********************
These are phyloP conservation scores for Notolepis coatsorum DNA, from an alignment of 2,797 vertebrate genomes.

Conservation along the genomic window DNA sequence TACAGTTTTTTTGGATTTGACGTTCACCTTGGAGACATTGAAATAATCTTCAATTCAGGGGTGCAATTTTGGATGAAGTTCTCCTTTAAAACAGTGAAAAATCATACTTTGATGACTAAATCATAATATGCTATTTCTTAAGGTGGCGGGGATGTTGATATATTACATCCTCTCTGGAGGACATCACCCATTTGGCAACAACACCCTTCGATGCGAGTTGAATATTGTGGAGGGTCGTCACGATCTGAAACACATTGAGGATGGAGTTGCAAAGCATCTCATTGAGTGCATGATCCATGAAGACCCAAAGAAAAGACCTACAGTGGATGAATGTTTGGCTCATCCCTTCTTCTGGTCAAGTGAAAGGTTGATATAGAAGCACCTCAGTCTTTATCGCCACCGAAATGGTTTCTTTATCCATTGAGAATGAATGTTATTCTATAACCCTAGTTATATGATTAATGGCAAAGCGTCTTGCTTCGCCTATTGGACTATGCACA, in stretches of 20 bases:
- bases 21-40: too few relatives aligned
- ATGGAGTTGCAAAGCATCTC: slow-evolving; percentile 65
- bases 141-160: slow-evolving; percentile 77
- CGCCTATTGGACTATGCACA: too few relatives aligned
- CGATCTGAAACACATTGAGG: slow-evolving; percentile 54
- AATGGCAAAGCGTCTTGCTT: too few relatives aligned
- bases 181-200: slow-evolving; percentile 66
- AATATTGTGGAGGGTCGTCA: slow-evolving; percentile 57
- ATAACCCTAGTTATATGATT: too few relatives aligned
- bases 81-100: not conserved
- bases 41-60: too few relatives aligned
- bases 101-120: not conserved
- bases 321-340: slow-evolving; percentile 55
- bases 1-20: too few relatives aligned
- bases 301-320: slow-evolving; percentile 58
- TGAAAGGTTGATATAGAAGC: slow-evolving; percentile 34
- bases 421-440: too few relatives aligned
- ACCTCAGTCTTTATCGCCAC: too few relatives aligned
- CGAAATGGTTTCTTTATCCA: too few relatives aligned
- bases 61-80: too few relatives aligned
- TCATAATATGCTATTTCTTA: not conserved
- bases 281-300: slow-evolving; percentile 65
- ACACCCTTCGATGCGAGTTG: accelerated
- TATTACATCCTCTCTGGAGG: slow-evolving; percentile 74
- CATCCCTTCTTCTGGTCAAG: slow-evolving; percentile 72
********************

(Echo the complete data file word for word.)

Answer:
These are phyloP conservation scores for Notolepis coatsorum DNA, from an alignment of 2,797 vertebrate genomes.

Conservation along the genomic window DNA sequence TACAGTTTTTTTGGATTTGACGTTCACCTTGGAGACATTGAAATAATCTTCAATTCAGGGGTGCAATTTTGGATGAAGTTCTCCTTTAAAACAGTGAAAAATCATACTTTGATGACTAAATCATAATATGCTATTTCTTAAGGTGGCGGGGATGTTGATATATTACATCCTCTCTGGAGGACATCACCCATTTGGCAACAACACCCTTCGATGCGAGTTGAATATTGTGGAGGGTCGTCACGATCTGAAACACATTGAGGATGGAGTTGCAAAGCATCTCATTGAGTGCATGATCCATGAAGACCCAAAGAAAAGACCTACAGTGGATGAATGTTTGGCTCATCCCTTCTTCTGGTCAAGTGAAAGGTTGATATAGAAGCACCTCAGTCTTTATCGCCACCGAAATGGTTTCTTTATCCATTGAGAATGAATGTTATTCTATAACCCTAGTTATATGATTAATGGCAAAGCGTCTTGCTTCGCCTATTGGACTATGCACA, in stretches of 20 bases:
- bases 21-40: too few relatives aligned
- ATGGAGTTGCAAAGCATCTC: slow-evolving; percentile 65
- bases 141-160: slow-evolving; percentile 77
- CGCCTATTGGACTATGCACA: too few relatives aligned
- CGATCTGAAACACATTGAGG: slow-evolving; percentile 54
- AATGGCAAAGCGTCTTGCTT: too few relatives aligned
- bases 181-200: slow-evolving; percentile 66
- AATATTGTGGAGGGTCGTCA: slow-evolving; percentile 57
- ATAACCCTAGTTATATGATT: too few relatives aligned
- bases 81-100: not conserved
- bases 41-60: too few relatives aligned
- bases 101-120: not conserved
- bases 321-340: slow-evolving; percentile 55
- bases 1-20: too few relatives aligned
- bases 301-320: slow-evolving; percentile 58
- TGAAAGGTTGATATAGAAGC: slow-evolving; percentile 34
- bases 421-440: too few relatives aligned
- ACCTCAGTCTTTATCGCCAC: too few relatives aligned
- CGAAATGGTTTCTTTATCCA: too few relatives aligned
- bases 61-80: too few relatives aligned
- TCATAATATGCTATTTCTTA: not conserved
- bases 281-300: slow-evolving; percentile 65
- ACACCCTTCGATGCGAGTTG: accelerated
- TATTACATCCTCTCTGGAGG: slow-evolving; percentile 74
- CATCCCTTCTTCTGGTCAAG: slow-evolving; percentile 72